Once you have a solid screenplay, casting becomes key and the roles in “The Devil’s Candy” are perfectly cast to suit the characters.  Nevertheless, it’s surprising to see these roles/characters become more than we expect them to be. The loving relationship established early on between Embry, Appleby and Glasco that is both palpable and refreshing to see in a horror flick. Usually the teenager in a movie like this is rolling his/her eyes throughout, annoyed or ambivalent to the situation or events unfolding around them or the such a character wouldn’t have a very good relationship with a parent and he/she will be easily swayed by the stranger who can understand her (remember Max Cady in “Cape Fear”?), but here there’s an obvious solid marriage and an endearing father/daughter relationship that seems so rare in this genre. I must add that Glasco makes for a formidable heroine as well in this movie, but that’s all I prefer to say since she’s yet another character who offer surprises. Because of how well Byrne developed these characters and how convincingly the actors portrayed them, the movie winds up subverting expectations, despite containing certain horror conventions.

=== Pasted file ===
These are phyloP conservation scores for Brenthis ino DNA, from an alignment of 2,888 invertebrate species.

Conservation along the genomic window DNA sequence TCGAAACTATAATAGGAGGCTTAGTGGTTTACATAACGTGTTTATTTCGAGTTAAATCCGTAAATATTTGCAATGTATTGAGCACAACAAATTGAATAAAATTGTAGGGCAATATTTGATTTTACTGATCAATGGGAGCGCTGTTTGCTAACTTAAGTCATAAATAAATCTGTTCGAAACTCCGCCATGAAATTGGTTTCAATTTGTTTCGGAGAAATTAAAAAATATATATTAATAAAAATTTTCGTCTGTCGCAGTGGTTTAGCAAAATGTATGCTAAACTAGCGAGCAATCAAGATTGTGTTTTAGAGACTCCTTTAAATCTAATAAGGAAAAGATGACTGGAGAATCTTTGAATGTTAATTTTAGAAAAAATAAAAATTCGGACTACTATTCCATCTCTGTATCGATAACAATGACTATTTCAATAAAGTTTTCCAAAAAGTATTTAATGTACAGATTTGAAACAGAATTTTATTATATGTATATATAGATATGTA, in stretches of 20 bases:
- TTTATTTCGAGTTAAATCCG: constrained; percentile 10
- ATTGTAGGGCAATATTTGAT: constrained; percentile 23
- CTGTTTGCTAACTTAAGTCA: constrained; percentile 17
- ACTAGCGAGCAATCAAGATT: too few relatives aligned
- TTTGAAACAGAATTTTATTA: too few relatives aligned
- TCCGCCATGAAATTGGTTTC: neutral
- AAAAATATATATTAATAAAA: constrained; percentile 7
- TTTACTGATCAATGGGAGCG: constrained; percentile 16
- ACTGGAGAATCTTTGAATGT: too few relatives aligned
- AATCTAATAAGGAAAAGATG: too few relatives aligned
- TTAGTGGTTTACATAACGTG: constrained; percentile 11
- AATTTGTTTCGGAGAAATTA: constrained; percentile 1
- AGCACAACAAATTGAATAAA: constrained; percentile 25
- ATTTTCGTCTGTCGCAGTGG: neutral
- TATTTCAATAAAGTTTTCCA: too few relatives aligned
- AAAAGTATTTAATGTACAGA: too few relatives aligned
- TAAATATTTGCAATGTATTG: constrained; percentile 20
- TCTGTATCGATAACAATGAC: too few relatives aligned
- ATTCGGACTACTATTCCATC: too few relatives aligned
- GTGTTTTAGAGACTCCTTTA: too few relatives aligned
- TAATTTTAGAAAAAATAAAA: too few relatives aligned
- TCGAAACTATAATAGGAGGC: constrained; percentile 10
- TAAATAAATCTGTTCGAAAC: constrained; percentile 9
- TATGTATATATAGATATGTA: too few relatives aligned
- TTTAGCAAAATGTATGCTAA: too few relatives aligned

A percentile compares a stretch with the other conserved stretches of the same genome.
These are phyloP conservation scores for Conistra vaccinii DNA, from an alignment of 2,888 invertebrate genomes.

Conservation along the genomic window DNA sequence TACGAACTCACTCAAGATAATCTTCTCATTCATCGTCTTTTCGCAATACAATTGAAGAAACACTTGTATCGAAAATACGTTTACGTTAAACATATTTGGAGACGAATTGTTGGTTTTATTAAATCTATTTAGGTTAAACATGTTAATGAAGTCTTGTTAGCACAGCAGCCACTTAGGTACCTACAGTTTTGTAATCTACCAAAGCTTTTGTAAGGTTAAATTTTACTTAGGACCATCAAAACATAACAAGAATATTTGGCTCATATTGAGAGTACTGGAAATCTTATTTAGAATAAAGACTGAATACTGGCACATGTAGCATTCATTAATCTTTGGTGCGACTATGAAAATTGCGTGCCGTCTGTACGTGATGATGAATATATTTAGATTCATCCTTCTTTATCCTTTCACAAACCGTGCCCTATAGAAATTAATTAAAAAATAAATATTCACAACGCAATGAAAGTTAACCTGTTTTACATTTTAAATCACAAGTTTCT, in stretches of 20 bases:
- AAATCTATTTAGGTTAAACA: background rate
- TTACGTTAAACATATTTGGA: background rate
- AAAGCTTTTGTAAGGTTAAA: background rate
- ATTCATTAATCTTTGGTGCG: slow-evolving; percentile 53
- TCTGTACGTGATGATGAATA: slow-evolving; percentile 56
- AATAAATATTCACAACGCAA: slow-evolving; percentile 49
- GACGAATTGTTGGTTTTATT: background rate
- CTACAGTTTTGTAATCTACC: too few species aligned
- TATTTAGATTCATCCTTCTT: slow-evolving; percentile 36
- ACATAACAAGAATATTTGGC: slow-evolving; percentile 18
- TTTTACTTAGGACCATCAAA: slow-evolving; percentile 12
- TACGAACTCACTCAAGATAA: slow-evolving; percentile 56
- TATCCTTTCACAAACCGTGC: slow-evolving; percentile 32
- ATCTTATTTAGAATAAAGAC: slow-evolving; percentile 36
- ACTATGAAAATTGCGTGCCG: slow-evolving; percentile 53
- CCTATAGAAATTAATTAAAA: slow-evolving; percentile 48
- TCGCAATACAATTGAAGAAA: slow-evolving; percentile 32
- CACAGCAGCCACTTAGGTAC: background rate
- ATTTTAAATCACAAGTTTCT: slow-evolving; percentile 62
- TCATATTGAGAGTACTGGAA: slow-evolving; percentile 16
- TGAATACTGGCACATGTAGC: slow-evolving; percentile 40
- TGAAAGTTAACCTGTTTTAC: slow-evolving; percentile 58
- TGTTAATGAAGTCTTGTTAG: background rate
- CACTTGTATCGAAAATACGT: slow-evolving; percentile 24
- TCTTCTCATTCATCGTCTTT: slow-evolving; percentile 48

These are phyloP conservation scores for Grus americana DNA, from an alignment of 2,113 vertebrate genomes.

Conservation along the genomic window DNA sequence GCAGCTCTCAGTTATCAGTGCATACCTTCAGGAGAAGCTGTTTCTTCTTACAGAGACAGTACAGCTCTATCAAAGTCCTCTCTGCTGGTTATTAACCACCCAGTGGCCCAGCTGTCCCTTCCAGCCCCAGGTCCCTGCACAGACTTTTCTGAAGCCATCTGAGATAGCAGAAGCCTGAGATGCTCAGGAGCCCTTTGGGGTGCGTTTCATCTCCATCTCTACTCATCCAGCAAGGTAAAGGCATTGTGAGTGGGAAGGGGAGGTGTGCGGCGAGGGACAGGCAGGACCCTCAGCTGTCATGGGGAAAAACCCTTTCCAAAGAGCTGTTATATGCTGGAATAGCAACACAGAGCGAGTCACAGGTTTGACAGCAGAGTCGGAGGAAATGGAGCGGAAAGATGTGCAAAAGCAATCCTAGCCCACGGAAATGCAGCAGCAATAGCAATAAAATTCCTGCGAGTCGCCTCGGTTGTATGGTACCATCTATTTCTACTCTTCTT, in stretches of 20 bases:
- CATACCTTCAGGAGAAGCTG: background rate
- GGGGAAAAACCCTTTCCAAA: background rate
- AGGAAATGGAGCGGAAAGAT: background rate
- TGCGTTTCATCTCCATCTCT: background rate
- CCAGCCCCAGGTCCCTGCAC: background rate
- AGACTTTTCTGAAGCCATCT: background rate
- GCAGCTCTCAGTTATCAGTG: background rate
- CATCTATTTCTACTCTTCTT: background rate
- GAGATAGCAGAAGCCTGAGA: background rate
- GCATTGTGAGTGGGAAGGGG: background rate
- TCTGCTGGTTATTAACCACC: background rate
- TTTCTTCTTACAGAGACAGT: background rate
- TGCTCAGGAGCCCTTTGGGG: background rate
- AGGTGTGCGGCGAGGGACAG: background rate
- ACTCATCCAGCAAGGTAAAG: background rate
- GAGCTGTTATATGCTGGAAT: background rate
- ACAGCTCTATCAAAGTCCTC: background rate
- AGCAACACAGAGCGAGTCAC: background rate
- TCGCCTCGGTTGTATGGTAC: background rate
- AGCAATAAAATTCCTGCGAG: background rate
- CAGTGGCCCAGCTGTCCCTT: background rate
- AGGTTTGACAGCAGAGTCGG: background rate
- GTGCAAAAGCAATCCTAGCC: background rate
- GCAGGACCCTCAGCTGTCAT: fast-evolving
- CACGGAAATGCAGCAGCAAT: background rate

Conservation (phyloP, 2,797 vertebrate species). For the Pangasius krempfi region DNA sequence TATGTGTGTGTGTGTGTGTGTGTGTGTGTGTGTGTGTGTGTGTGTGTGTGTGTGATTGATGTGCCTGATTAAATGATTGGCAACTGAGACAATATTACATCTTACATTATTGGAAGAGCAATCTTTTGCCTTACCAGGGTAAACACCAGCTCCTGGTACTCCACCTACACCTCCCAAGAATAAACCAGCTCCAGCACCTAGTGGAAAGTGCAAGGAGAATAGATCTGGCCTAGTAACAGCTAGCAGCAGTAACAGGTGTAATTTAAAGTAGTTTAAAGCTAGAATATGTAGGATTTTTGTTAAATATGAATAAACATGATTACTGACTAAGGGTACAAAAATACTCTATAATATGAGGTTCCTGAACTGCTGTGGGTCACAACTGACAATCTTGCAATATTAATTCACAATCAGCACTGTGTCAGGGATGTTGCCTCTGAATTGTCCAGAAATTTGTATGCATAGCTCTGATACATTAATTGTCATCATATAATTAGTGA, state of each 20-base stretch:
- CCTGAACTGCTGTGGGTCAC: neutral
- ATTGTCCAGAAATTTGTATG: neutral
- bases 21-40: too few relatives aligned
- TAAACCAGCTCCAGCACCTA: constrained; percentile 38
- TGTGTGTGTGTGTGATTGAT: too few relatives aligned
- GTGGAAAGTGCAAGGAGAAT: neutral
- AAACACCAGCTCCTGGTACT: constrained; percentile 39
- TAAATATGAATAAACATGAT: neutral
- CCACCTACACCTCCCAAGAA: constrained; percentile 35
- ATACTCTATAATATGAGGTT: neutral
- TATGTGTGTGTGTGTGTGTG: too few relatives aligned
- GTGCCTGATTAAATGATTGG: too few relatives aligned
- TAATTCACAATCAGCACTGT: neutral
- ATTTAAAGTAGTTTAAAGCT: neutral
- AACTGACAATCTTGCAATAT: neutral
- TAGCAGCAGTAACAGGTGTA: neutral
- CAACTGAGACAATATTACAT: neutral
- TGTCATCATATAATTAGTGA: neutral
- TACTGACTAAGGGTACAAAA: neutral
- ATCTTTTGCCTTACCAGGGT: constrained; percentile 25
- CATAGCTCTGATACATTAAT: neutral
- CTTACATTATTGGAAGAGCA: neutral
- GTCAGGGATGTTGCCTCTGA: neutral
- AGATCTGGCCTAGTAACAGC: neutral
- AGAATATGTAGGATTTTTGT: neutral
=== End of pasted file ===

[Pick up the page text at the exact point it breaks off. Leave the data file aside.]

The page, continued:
More about the antagonist in “The Devil’s Candy” though, or villain, if you must call Ray Smilie such. I say that because in the beginning (actually through the first half) we see Ray trying to fend off the voices and what Byrne does here is give viewers someone to understand and feel for. Sure, the things Ray does are awful, but we know it’s not really him and because he is alone and doesn’t have the love of a spouse and child to connect him to something bigger than himself, to ground him, he is more susceptible to demonic influences, which is why Jesse ultimately has a different response to the same voices. Pruitt Taylor Vince has long been that-actor-who-can-do-that-thing-with-his-eyes, at least since “Identity”, which is when I became aware of his distinctive trait, but to me he’s also been an underrated character actor for some time. He could’ve just been the creepy, overweight guy, but he becomes as increasing unsettling and disturbing as he is sympathetic and pathetic as the story unfolds. That’s a testament to the actor’s handling of a what could’ve been a stereotypically evil role.